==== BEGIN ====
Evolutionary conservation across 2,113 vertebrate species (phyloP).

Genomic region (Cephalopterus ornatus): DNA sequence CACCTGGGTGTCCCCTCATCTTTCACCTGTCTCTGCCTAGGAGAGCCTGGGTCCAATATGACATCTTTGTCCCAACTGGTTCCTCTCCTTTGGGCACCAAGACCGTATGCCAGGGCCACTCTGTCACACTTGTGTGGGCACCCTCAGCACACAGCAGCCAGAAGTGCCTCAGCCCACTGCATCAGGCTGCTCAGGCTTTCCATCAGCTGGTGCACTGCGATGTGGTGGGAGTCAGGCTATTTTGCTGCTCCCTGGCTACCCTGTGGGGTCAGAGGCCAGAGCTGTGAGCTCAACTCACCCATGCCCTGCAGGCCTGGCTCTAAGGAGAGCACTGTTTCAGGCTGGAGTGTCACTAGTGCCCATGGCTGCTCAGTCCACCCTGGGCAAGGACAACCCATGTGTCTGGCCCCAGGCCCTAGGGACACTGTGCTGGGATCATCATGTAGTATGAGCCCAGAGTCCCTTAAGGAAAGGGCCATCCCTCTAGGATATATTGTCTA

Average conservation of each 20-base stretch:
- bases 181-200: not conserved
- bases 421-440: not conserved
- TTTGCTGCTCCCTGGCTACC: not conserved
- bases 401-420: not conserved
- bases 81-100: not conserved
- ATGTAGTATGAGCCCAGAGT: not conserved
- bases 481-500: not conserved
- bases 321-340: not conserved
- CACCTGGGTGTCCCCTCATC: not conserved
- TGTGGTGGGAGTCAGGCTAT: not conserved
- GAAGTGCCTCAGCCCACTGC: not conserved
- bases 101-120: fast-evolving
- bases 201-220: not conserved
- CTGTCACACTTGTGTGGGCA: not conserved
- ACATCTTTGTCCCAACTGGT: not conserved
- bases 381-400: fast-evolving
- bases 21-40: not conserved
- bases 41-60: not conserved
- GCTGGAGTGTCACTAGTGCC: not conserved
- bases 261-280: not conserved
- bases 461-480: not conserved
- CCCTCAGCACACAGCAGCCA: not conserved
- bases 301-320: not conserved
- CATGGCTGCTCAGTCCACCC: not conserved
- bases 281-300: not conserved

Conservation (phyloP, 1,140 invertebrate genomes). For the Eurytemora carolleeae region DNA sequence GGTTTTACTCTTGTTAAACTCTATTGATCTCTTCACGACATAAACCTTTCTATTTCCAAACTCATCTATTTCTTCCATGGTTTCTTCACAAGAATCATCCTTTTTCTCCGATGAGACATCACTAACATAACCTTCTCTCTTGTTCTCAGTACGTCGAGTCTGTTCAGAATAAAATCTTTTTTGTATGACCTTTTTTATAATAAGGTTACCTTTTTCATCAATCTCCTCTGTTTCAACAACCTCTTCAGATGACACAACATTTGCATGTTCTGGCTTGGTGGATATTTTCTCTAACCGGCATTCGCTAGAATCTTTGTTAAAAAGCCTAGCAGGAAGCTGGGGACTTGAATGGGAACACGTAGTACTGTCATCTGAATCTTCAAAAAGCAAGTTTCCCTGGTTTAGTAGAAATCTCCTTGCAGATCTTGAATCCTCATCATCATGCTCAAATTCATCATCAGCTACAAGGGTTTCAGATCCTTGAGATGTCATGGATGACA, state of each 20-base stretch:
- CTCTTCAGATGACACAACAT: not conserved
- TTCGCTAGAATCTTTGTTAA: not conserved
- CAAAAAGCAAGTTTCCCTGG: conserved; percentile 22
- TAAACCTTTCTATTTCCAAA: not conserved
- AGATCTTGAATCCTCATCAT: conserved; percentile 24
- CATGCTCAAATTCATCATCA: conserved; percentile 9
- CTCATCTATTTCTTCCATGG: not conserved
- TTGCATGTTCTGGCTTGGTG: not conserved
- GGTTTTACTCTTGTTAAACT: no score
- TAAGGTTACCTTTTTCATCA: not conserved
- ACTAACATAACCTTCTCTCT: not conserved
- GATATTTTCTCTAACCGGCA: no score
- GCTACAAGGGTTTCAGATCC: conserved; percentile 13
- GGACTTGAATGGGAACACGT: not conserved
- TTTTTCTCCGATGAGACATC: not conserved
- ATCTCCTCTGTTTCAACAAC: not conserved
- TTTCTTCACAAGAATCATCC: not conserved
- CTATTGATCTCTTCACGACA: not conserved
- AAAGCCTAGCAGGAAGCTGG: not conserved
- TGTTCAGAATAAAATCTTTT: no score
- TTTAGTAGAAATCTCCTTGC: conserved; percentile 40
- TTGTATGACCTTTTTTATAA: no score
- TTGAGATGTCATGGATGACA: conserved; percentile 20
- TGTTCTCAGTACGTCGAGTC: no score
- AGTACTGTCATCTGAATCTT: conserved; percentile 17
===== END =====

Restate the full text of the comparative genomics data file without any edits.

Evolutionary conservation across 2,113 vertebrate species (phyloP).

Genomic region (Cephalopterus ornatus): DNA sequence CACCTGGGTGTCCCCTCATCTTTCACCTGTCTCTGCCTAGGAGAGCCTGGGTCCAATATGACATCTTTGTCCCAACTGGTTCCTCTCCTTTGGGCACCAAGACCGTATGCCAGGGCCACTCTGTCACACTTGTGTGGGCACCCTCAGCACACAGCAGCCAGAAGTGCCTCAGCCCACTGCATCAGGCTGCTCAGGCTTTCCATCAGCTGGTGCACTGCGATGTGGTGGGAGTCAGGCTATTTTGCTGCTCCCTGGCTACCCTGTGGGGTCAGAGGCCAGAGCTGTGAGCTCAACTCACCCATGCCCTGCAGGCCTGGCTCTAAGGAGAGCACTGTTTCAGGCTGGAGTGTCACTAGTGCCCATGGCTGCTCAGTCCACCCTGGGCAAGGACAACCCATGTGTCTGGCCCCAGGCCCTAGGGACACTGTGCTGGGATCATCATGTAGTATGAGCCCAGAGTCCCTTAAGGAAAGGGCCATCCCTCTAGGATATATTGTCTA

Average conservation of each 20-base stretch:
- bases 181-200: not conserved
- bases 421-440: not conserved
- TTTGCTGCTCCCTGGCTACC: not conserved
- bases 401-420: not conserved
- bases 81-100: not conserved
- ATGTAGTATGAGCCCAGAGT: not conserved
- bases 481-500: not conserved
- bases 321-340: not conserved
- CACCTGGGTGTCCCCTCATC: not conserved
- TGTGGTGGGAGTCAGGCTAT: not conserved
- GAAGTGCCTCAGCCCACTGC: not conserved
- bases 101-120: fast-evolving
- bases 201-220: not conserved
- CTGTCACACTTGTGTGGGCA: not conserved
- ACATCTTTGTCCCAACTGGT: not conserved
- bases 381-400: fast-evolving
- bases 21-40: not conserved
- bases 41-60: not conserved
- GCTGGAGTGTCACTAGTGCC: not conserved
- bases 261-280: not conserved
- bases 461-480: not conserved
- CCCTCAGCACACAGCAGCCA: not conserved
- bases 301-320: not conserved
- CATGGCTGCTCAGTCCACCC: not conserved
- bases 281-300: not conserved

Conservation (phyloP, 1,140 invertebrate genomes). For the Eurytemora carolleeae region DNA sequence GGTTTTACTCTTGTTAAACTCTATTGATCTCTTCACGACATAAACCTTTCTATTTCCAAACTCATCTATTTCTTCCATGGTTTCTTCACAAGAATCATCCTTTTTCTCCGATGAGACATCACTAACATAACCTTCTCTCTTGTTCTCAGTACGTCGAGTCTGTTCAGAATAAAATCTTTTTTGTATGACCTTTTTTATAATAAGGTTACCTTTTTCATCAATCTCCTCTGTTTCAACAACCTCTTCAGATGACACAACATTTGCATGTTCTGGCTTGGTGGATATTTTCTCTAACCGGCATTCGCTAGAATCTTTGTTAAAAAGCCTAGCAGGAAGCTGGGGACTTGAATGGGAACACGTAGTACTGTCATCTGAATCTTCAAAAAGCAAGTTTCCCTGGTTTAGTAGAAATCTCCTTGCAGATCTTGAATCCTCATCATCATGCTCAAATTCATCATCAGCTACAAGGGTTTCAGATCCTTGAGATGTCATGGATGACA, state of each 20-base stretch:
- CTCTTCAGATGACACAACAT: not conserved
- TTCGCTAGAATCTTTGTTAA: not conserved
- CAAAAAGCAAGTTTCCCTGG: conserved; percentile 22
- TAAACCTTTCTATTTCCAAA: not conserved
- AGATCTTGAATCCTCATCAT: conserved; percentile 24
- CATGCTCAAATTCATCATCA: conserved; percentile 9
- CTCATCTATTTCTTCCATGG: not conserved
- TTGCATGTTCTGGCTTGGTG: not conserved
- GGTTTTACTCTTGTTAAACT: no score
- TAAGGTTACCTTTTTCATCA: not conserved
- ACTAACATAACCTTCTCTCT: not conserved
- GATATTTTCTCTAACCGGCA: no score
- GCTACAAGGGTTTCAGATCC: conserved; percentile 13
- GGACTTGAATGGGAACACGT: not conserved
- TTTTTCTCCGATGAGACATC: not conserved
- ATCTCCTCTGTTTCAACAAC: not conserved
- TTTCTTCACAAGAATCATCC: not conserved
- CTATTGATCTCTTCACGACA: not conserved
- AAAGCCTAGCAGGAAGCTGG: not conserved
- TGTTCAGAATAAAATCTTTT: no score
- TTTAGTAGAAATCTCCTTGC: conserved; percentile 40
- TTGTATGACCTTTTTTATAA: no score
- TTGAGATGTCATGGATGACA: conserved; percentile 20
- TGTTCTCAGTACGTCGAGTC: no score
- AGTACTGTCATCTGAATCTT: conserved; percentile 17